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Why Are Conservatives So Bloody Mad About AP History?

Discussion in 'News & Current Events' started by Revmitchell, Mar 1, 2015.

  1. Revmitchell

    Revmitchell Well-Known Member
    Site Supporter

    Feb 18, 2006
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    A recent push by Oklahoma conservatives to possibly replace the newly-revised AP United States History (APUSH) exam has produced a great deal of backlash, far greater than one would normally expect in the often-dry debate over how to formulate American education standards.

    Salon blasted Oklahoma’s legislators as “demented” for opposing the narrative of the College Board. NPR describes them as upset over the fact that slavery, the suffering of American Indians, and the internment of the Japanese “make the cut” into the new framework. A Washington Post editorial has even tied APUSH critics with the Tennessee lawmakers who banned the teaching of evolution nearly a century ago.

    The sentiment, to say the least, is that critics of APUSH simply want history classes to be right-wing patriotic propaganda, devoid of anything negative and promoting a saccharine image of the country’s history.

    The truth is, as usual, somewhat more nuanced.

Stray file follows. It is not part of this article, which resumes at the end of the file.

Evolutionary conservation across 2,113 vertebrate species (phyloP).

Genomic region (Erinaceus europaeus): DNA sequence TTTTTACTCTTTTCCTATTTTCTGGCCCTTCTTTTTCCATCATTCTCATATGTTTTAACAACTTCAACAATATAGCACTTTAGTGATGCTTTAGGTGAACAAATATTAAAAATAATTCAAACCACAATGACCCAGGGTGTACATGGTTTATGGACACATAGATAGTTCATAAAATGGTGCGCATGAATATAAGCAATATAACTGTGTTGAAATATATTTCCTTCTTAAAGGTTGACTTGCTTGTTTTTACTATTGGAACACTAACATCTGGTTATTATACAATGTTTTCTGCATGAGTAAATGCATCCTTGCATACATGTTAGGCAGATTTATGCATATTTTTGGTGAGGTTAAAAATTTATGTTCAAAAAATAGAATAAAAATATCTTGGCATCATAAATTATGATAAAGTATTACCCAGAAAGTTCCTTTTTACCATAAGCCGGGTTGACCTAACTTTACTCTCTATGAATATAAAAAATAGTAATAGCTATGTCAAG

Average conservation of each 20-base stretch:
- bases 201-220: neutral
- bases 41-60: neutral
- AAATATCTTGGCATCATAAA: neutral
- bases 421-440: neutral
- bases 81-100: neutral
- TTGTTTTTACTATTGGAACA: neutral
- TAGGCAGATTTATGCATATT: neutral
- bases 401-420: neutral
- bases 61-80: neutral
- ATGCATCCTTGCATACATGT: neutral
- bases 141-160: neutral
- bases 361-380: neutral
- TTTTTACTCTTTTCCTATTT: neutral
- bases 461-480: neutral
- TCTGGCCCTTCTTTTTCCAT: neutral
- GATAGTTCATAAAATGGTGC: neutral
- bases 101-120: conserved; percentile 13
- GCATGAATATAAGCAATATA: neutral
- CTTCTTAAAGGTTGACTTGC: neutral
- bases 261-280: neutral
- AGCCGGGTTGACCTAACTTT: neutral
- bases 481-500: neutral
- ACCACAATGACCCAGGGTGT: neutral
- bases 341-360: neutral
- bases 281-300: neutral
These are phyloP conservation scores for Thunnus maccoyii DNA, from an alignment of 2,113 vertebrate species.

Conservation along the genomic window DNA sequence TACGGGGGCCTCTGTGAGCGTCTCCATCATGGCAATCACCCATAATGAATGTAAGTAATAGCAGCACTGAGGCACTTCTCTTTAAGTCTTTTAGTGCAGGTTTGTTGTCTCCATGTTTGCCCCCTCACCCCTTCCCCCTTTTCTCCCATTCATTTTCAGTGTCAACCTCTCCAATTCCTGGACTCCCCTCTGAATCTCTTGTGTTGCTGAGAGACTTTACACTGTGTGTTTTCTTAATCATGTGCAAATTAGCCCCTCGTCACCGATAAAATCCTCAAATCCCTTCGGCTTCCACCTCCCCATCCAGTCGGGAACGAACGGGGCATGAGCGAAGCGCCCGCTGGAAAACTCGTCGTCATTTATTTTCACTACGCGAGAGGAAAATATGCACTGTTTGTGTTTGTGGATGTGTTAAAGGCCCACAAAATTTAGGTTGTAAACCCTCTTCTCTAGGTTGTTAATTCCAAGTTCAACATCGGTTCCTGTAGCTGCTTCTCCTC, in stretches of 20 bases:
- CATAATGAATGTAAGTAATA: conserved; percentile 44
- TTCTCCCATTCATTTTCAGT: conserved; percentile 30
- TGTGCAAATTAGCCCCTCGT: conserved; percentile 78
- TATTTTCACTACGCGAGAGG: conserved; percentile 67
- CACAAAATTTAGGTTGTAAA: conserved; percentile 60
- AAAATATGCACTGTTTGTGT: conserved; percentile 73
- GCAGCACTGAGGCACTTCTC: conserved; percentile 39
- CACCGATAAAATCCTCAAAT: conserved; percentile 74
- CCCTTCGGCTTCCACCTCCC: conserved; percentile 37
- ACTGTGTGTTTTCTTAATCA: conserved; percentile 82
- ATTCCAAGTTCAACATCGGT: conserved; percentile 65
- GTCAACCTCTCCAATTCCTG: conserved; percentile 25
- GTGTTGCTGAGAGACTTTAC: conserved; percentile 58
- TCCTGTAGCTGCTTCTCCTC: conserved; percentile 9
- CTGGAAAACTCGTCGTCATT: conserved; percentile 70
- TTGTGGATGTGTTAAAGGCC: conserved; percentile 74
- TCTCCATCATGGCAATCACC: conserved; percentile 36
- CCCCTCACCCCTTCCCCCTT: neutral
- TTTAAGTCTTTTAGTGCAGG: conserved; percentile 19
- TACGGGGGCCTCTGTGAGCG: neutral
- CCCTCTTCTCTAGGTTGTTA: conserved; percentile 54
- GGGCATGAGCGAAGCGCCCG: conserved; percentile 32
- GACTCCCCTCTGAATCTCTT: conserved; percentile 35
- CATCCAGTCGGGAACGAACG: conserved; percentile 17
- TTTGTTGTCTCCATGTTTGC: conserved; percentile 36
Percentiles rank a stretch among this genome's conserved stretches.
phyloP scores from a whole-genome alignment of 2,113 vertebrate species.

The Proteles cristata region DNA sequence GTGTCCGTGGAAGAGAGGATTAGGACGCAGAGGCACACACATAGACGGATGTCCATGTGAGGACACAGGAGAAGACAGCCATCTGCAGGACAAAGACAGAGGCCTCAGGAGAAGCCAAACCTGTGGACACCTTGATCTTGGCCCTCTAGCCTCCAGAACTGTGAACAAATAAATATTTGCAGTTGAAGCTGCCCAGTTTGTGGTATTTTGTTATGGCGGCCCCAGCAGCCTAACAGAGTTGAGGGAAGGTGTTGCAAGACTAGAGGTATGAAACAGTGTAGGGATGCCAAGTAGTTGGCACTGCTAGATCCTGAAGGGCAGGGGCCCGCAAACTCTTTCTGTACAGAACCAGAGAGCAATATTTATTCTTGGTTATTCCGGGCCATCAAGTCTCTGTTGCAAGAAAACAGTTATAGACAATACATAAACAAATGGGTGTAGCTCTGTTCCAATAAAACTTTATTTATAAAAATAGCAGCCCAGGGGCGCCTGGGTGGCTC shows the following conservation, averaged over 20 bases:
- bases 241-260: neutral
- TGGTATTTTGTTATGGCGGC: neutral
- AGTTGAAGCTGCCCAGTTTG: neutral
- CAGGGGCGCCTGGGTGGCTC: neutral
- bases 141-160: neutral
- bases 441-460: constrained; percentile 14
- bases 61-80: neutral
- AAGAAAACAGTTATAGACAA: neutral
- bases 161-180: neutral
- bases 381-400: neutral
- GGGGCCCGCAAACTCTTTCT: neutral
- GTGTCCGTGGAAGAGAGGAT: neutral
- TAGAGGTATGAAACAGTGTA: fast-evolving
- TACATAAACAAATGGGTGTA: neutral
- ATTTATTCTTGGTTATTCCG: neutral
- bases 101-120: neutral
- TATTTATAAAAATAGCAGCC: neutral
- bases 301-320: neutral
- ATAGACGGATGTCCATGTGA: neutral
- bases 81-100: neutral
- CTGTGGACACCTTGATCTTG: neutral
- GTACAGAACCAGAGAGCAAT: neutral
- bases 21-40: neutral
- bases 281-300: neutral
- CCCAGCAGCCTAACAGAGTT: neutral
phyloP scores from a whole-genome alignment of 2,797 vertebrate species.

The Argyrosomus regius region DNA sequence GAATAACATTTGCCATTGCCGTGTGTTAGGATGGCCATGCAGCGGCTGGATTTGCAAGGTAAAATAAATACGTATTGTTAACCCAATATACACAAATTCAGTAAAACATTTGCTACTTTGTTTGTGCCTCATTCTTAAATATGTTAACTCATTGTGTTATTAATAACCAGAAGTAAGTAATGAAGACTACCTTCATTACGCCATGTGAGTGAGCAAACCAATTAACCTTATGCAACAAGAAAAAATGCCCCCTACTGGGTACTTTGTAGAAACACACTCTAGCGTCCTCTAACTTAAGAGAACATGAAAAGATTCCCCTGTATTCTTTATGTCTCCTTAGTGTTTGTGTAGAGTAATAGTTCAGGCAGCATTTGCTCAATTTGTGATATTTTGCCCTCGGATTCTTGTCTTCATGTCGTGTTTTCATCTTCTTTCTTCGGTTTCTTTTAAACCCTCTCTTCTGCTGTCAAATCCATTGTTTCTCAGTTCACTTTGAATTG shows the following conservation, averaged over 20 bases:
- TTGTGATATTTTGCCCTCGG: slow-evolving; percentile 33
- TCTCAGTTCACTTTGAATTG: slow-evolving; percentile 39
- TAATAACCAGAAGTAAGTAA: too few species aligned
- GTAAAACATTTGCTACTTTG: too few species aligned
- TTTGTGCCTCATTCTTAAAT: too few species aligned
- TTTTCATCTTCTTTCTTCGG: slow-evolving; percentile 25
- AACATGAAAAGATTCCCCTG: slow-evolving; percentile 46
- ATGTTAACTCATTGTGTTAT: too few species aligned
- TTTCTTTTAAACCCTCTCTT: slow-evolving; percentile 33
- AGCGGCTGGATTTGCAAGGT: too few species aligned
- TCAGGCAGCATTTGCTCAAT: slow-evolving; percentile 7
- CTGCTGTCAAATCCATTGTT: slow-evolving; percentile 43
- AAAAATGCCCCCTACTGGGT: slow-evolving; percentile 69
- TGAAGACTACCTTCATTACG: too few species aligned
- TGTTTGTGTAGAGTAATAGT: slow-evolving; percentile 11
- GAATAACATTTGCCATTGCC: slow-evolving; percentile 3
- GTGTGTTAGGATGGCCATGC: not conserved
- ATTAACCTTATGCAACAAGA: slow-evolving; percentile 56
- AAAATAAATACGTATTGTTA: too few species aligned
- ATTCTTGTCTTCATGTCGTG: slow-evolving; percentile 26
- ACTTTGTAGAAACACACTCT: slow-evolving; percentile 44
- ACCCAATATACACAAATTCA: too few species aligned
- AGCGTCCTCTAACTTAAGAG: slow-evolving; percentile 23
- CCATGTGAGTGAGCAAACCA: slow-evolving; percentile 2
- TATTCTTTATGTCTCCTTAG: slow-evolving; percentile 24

APUSH critics aren’t demanding that American history be whitewashed, or that classes reflect conservative political ideology. In fact, for the most part, they’re just asking for the return of the old APUSH course framework and test, which existed until this year before being displaced by a brand new framework.

    That framework, they argued, was more balanced, more rigorous, and less prescriptive in how individual material should be covered.

    Jane Robbins, a senior fellow with the American Principles Project and one of the most vocal critics of the new APUSH test, spoke with The Daily Caller News Foundation to clarify the flaws that she sees at the heart of the new exam.

    The problem, Robbins says, isn’t that the new APUSH covers slavery, Japanese internment, or any other bad aspects of American history. The previous APUSH exam covered the same things, and raised no major objections. Rather, she said, the core problem is one of overall tone and how subject matter is framed.